Meet Gad Beck, a Gay German Who Fought the Nazis

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THERE ARE not many people in history as cool as Gad Beck, a gay Jewish resistance leader in Nazi Berlin. Beck was only half Jewish, which is probably what kept him and his family alive. But he used his relatively protected status to become a major thorn in the Nazis’ side, serving as the lynchpin of a system that kept many of the last surviving Jews in the city hidden, fed, and alive.

Manfred Lewin and Gad Beck

This was of course a very risky thing to be doing, and the story of his wartime years is full of horrible events—friends arrested, tortured, murdered—and astonishing escapes. Probably the coolest—and saddest—Beck story occurred in 1942, when his great love, a boy called Manfred Lewin, was arrested along with his family. Beck was out of his mind with fear and grief, and he ran to the factory where Lewin had been doing forced labor to ask his boss for help. Obviously, the boy had guts, eh? But in fact the boss was not a Nazi and was happy to help if he could. His son was in the Hitlerjugend (ironies abound), so he told Beck to borrow his uniform and see if he could do something to save Lewin. And he did, at least temporarily. He went to the prison where they were being held and—with some poorly concocted story about keys that Lewin had supposedly failed to leave at work—convinced the commandant to release Lewin into his custody. In short, he managed to walk out of the prison with Lewin in tow! But here’s the kicker. In 1942, people didn’t yet know about extermination camps. After a few minutes of freedom, Lewin said that he couldn’t let his parents be deported to a ghetto in Poland without his help. So he went back, never to be seen again.

And this is only one of Beck’s hair-raising deeds during the war. Eventually the Gestapo found out about his organization and arrested him and a later boyfriend, Zwi Abiram. They were interrogated by the Gestapo, and Abiram was beaten severely. In fact, they were probably trying to break Beck by making him listen to Abiram’s screams. But Beck was too canny for them. He kept up an elaborate system of lies, and they never managed to find any of the 63 Jews that he was protecting. And for some reason, they didn’t torture or kill him. No one knows why: maybe it was so close to the end of the war that they were afraid to kill a somewhat famous person. It may also have helped that Beck recognized one of the Gestapo officials as an old customer of his father’s cigarette business (can you imagine?). Once he and his sister would bring cigarettes to the man’s newspaper stand, and the man and his wife would kiss them and give them candy! In a gap in the interrogation, Beck spoke to him about this improbable connection.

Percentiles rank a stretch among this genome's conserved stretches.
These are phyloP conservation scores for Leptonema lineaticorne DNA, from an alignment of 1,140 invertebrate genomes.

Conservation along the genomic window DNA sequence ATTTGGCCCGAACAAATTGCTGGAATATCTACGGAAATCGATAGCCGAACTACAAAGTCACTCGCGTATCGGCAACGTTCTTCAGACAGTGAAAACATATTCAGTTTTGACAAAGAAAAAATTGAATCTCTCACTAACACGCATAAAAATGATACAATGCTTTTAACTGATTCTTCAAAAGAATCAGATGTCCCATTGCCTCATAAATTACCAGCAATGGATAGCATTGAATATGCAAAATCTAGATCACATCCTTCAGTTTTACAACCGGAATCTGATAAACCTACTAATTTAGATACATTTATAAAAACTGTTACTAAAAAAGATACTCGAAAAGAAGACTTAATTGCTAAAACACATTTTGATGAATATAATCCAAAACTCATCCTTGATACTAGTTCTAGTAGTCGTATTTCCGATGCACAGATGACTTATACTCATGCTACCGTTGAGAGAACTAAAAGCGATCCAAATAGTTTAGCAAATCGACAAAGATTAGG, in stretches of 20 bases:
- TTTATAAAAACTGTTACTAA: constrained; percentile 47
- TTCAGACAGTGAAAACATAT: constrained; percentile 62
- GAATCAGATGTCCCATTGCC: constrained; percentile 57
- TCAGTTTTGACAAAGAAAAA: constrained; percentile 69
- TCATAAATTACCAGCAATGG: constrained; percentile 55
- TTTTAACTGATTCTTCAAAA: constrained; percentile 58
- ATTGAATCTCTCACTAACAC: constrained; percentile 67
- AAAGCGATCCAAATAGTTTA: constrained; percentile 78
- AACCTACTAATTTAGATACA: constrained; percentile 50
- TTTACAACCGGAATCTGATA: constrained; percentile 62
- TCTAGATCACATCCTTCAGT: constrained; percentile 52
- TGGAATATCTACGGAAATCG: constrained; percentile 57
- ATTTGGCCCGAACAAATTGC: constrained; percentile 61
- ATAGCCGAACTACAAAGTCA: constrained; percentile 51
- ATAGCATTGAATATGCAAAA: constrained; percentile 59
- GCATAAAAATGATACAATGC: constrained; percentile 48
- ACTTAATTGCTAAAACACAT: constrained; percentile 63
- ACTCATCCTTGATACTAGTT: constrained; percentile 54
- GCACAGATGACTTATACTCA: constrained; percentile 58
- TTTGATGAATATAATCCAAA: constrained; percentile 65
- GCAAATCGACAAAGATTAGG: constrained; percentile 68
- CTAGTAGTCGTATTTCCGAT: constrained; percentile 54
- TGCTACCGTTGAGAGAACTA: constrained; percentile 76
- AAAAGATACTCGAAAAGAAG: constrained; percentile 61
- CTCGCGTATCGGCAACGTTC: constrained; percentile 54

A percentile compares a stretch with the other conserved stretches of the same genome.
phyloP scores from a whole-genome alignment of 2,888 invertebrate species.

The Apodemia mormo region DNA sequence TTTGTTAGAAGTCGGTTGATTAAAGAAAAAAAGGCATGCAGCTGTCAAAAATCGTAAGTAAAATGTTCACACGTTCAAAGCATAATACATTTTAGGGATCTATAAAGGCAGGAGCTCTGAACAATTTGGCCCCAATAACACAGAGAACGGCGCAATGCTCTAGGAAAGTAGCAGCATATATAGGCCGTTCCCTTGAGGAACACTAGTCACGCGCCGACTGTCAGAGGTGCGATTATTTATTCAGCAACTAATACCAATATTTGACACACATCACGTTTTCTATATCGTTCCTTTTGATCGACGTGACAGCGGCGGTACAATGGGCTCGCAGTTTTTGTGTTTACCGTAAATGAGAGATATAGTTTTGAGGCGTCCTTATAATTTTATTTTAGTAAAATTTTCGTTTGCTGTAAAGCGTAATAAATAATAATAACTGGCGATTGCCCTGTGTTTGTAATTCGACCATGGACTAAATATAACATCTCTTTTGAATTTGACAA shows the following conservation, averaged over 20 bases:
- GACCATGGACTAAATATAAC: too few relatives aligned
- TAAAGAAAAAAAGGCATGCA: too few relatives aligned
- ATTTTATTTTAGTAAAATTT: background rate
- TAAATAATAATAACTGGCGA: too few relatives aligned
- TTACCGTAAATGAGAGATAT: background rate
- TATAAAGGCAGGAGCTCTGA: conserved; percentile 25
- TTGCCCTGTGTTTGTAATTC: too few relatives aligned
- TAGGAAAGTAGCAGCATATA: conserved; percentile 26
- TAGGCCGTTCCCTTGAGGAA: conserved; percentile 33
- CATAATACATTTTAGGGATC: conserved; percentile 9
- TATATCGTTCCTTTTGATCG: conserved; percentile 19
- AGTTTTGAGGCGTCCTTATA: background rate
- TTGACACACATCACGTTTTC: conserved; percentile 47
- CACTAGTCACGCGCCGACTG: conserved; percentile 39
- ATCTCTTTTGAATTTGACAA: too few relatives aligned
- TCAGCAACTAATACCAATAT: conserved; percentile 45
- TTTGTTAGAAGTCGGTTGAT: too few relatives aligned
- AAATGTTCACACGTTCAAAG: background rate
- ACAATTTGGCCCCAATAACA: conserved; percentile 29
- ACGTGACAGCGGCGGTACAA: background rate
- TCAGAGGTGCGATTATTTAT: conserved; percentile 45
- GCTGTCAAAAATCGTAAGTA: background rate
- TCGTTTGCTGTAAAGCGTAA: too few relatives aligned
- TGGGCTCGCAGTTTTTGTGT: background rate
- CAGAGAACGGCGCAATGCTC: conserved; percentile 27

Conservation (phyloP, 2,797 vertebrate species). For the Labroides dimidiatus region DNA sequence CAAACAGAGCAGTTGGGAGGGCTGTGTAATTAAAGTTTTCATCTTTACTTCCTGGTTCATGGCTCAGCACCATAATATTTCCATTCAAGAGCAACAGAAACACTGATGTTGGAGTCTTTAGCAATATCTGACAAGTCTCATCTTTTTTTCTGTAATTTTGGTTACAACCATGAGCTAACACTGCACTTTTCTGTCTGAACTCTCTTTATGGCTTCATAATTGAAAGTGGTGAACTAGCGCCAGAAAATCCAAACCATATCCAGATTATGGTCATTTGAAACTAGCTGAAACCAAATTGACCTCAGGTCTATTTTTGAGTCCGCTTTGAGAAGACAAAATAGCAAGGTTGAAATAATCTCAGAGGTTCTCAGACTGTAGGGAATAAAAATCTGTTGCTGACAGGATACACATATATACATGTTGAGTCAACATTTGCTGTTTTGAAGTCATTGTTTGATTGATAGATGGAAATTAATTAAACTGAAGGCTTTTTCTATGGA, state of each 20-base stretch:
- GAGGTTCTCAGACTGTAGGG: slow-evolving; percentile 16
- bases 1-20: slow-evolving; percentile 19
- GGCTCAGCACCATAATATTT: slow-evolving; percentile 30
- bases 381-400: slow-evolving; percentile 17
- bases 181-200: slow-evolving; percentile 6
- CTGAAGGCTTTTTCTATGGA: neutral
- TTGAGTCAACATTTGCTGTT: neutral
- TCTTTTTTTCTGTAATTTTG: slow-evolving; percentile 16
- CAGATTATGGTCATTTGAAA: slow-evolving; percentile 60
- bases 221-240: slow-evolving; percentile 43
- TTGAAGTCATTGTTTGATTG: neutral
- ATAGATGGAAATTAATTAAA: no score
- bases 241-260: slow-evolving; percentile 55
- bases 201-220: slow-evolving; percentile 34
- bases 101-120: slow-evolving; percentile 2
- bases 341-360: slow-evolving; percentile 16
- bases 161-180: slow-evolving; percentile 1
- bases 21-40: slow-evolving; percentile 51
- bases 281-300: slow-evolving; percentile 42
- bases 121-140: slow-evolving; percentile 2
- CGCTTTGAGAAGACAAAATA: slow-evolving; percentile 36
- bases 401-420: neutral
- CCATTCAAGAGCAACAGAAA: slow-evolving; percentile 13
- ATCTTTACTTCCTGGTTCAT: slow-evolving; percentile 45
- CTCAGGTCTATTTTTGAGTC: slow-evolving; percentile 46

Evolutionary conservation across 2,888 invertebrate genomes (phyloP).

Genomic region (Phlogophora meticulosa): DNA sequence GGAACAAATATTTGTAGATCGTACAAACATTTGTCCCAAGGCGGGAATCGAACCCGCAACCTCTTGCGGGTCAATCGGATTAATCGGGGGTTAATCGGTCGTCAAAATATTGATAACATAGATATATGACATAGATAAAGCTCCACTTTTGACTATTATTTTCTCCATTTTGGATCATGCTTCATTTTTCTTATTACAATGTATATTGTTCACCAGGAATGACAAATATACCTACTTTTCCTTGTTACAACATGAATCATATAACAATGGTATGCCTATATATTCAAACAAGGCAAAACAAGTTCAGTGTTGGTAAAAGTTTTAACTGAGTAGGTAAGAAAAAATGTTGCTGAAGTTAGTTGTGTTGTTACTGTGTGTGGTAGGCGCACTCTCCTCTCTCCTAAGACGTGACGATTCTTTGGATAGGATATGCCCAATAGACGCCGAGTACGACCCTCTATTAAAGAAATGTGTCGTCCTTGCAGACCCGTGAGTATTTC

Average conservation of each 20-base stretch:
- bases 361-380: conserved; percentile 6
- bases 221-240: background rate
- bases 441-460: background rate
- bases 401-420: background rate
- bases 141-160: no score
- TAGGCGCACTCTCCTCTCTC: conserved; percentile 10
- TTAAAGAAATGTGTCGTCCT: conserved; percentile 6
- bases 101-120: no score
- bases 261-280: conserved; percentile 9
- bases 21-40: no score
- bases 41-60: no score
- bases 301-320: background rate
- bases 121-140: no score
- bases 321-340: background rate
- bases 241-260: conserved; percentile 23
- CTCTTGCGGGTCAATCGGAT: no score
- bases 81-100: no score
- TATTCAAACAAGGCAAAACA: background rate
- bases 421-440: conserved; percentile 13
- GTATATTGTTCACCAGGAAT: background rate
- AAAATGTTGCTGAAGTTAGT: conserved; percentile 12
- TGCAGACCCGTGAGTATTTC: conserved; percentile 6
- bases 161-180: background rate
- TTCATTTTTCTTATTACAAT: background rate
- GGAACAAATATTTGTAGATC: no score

Eventually—after being pulled out of the rubble of the prison after a bombing raid—Beck and Abiram were the last people left in a basement cell in an abandoned Gestapo prison, as the Russians closed in on East Berlin. The story has a dramatic ending. A Russian soldier came into their cell, saw them, and reached into his pocket, bringing out not a gun but a card with the question, in German, “Is there someone here called Gad Beck?” And when Beck indicated that it was him, the soldier said to them, in Yiddish, “Brieder, ihr seyd frei” (“Brothers, you are free”). Pretty amazing.

Beck’s wartime memoir An Underground Life: Memoirs of a Gay Jew in Nazi Berlin, is a wonderful book that gives you an inside view of what it was like in Nazi Berlin, including several major events at which Beck was present. It is, of course, truly horrifying at times, but also a very charming book because of Beck’s delightful personality.

Let me close by mentioning something that you can see if you find yourself in Berlin. Over the last 27 years, the artist Gunter Demnig has placed thousands of bronze plaques throughout Europe, fixing them to the sidewalk in front of the house of someone who was murdered by the Nazis with the person’s name and dates. They are slightly raised and called Stolpersteine, “stumbling blocks.” Today there are 70,000 of them. This year, when I was in Berlin for New Year’s, I happened upon the plaque for Beck’s great love Manfred, right in the old Jewish quarter in Berlin, around the corner from the Alexanderplatz.

 

Interested in learning more about our gay Jewish hero, and about gay Berlin in general? Join us for Oscar Wilde Tours’ Gay History and Art Tour of Berlin and Amsterdam, July 25-August 1, 2019. We’ll be there for Berlin’s amazing Pride celebration. Or join our other gay history and art tours in Italy and Greecethis fall. Learn about the gay gods and heroes of Antiquity!

 

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